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Army unveils memorial to a Black soldier lynched on military base 80 years ago

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On Tuesday, US Rep. Sanford Bishop and army officials dedicated a historic marker that stands near where Hall was last seen alive at Fort Benning in Georgia on February 12, 1941. He was killed less than a year after he enlisted.

Private Felix Hall, a 19-year-old man from rural Alabama, said goodbye to two colleagues after working a shift at the sawmill at Fort Benning, but he didn’t reach the post exchange where he was headed.

He had joined the segregated 24th Infantry Regiment in August 1940 in preparation for World War II.

Hall’s body was found six weeks later in a ravine near the Chattahoochee River. His hands were tied to the back, legs bound with bailing wire and had a noose around his neck.

The FBI launched a 17-month investigation that corroborated the doctor’s findings and suspects were identified but the case was never prosecuted.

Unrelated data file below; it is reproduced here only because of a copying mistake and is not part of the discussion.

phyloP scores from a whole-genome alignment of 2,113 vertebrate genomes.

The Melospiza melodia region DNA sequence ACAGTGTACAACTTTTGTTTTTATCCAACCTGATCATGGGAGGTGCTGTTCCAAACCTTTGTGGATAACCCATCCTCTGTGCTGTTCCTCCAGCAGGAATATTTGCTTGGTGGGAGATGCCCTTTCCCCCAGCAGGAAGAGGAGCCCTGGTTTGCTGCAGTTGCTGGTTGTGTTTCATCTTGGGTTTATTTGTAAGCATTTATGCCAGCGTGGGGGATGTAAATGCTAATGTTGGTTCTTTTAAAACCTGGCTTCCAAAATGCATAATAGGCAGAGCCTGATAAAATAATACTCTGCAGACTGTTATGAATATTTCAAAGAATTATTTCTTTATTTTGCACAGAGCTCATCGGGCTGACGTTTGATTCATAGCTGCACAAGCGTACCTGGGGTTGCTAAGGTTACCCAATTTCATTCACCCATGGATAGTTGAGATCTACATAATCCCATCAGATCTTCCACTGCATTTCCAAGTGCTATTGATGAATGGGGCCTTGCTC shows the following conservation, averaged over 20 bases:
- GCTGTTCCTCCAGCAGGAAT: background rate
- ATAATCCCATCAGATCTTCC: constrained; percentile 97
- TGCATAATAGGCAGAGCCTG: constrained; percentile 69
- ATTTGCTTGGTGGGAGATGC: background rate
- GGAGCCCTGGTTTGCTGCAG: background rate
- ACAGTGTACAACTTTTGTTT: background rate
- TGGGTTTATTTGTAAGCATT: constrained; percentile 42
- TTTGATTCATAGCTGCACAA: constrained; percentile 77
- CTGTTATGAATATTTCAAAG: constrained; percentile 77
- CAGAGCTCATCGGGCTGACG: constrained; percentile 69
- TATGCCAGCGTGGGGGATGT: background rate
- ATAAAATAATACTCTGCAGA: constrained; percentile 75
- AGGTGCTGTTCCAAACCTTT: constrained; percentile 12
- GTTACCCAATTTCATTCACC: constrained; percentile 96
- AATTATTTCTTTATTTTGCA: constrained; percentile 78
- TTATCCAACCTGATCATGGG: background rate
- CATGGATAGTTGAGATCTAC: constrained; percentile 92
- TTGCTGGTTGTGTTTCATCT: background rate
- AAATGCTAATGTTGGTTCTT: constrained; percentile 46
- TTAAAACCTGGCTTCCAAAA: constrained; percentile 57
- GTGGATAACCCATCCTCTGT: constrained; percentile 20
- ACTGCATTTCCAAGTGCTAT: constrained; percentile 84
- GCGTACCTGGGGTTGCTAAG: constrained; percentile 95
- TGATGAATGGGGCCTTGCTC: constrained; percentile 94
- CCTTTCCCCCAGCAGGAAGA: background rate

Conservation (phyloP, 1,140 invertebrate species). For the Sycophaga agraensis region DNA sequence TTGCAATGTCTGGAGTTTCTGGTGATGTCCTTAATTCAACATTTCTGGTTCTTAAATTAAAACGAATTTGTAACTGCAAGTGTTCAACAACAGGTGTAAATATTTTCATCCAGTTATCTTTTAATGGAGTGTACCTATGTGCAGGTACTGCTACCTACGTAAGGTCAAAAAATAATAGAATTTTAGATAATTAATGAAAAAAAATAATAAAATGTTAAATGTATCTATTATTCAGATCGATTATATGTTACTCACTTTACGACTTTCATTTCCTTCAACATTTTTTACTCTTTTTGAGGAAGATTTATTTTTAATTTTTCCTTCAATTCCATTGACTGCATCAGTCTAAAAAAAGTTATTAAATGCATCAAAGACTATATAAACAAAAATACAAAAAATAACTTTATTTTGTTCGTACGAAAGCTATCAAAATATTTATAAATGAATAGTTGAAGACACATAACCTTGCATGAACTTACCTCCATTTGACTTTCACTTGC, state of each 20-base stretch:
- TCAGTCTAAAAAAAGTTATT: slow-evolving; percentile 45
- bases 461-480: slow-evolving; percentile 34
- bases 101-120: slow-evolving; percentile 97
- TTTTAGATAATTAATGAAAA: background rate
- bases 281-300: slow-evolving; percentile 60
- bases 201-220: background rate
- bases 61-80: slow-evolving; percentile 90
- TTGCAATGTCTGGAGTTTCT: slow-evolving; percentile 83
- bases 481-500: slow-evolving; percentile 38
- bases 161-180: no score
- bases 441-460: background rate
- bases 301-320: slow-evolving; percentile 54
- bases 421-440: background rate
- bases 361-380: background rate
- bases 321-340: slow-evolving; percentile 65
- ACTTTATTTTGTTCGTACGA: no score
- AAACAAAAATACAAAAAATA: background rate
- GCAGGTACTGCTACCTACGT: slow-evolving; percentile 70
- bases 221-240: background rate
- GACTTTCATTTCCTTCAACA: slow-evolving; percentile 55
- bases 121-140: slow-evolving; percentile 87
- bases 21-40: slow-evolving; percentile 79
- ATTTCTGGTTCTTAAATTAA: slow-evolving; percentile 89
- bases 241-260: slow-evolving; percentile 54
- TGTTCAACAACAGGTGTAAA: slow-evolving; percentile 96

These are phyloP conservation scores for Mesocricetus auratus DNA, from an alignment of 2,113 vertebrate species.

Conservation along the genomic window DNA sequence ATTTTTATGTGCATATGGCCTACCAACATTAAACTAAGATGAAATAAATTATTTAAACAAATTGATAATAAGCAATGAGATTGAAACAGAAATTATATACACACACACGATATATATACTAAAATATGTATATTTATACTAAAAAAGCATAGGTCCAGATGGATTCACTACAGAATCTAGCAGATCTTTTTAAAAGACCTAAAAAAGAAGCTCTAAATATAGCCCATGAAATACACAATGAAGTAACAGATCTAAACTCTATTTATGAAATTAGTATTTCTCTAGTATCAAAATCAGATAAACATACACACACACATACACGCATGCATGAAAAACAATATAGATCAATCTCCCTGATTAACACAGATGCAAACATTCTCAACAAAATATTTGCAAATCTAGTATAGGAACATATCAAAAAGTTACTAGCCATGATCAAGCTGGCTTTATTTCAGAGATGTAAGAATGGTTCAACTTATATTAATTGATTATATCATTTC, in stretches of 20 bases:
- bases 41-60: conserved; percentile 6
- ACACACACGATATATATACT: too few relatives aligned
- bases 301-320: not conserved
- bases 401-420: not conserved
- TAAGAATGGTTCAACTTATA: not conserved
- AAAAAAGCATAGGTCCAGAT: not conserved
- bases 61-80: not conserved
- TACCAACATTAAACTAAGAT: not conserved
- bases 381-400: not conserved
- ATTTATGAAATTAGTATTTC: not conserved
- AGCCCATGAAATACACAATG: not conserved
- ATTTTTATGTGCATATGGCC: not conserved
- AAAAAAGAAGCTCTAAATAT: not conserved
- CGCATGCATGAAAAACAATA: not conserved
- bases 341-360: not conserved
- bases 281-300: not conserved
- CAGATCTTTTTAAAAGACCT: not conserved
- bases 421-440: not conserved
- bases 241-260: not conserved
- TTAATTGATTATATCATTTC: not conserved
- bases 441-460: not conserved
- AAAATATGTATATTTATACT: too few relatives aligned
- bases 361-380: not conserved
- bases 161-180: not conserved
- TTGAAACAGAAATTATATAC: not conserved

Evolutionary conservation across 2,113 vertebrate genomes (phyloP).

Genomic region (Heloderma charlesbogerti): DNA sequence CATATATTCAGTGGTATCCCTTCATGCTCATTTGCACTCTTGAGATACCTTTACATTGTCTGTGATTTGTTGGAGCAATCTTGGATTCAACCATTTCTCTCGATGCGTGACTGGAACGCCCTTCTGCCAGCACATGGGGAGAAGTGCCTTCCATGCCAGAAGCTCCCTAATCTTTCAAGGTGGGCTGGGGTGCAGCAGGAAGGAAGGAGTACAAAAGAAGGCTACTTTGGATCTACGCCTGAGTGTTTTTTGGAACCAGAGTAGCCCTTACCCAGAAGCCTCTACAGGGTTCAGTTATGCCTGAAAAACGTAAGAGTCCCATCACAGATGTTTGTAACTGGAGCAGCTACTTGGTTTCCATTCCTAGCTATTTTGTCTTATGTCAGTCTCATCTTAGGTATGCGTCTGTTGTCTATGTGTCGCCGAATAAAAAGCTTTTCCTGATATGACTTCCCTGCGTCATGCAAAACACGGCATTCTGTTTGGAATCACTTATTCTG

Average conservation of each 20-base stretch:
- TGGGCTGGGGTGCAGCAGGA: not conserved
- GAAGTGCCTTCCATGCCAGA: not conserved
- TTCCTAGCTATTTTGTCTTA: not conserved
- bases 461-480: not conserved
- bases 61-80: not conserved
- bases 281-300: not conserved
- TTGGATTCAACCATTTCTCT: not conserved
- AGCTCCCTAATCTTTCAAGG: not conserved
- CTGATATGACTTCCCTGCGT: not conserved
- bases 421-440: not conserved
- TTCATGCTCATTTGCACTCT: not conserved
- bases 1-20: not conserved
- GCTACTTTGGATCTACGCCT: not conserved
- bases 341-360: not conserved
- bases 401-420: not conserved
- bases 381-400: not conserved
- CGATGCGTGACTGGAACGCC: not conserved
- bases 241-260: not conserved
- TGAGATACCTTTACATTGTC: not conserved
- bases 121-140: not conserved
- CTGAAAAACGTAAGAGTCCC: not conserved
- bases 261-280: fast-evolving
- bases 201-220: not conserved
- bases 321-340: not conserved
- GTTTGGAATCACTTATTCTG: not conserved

Investigations by Washington Post revealed that the Federal Bureau of Investigation ignored certain information that could have helped solved the murder case.

Despite the FBI having leads and evidence, it failed to make arrests neither was the case taken seriously.

Army Times reported that a civilian supervisor at the sawmill had threatened to kill Hall if he came back to work there.

Hall’s death was passed off as a suicide, according to army officials.

A plaque will soon be placed right where his body is believed to have been found.

Rep. Sanford Bishop, D-Ga., who has Fort Benning as part of his district led a push for a memorial for the late soldier.

“They were meant to kill the victim and frighten the [Black] community,” said Bishop, noting that Hall “was neither the first nor last African-American service member whose murder was racially motivated.”

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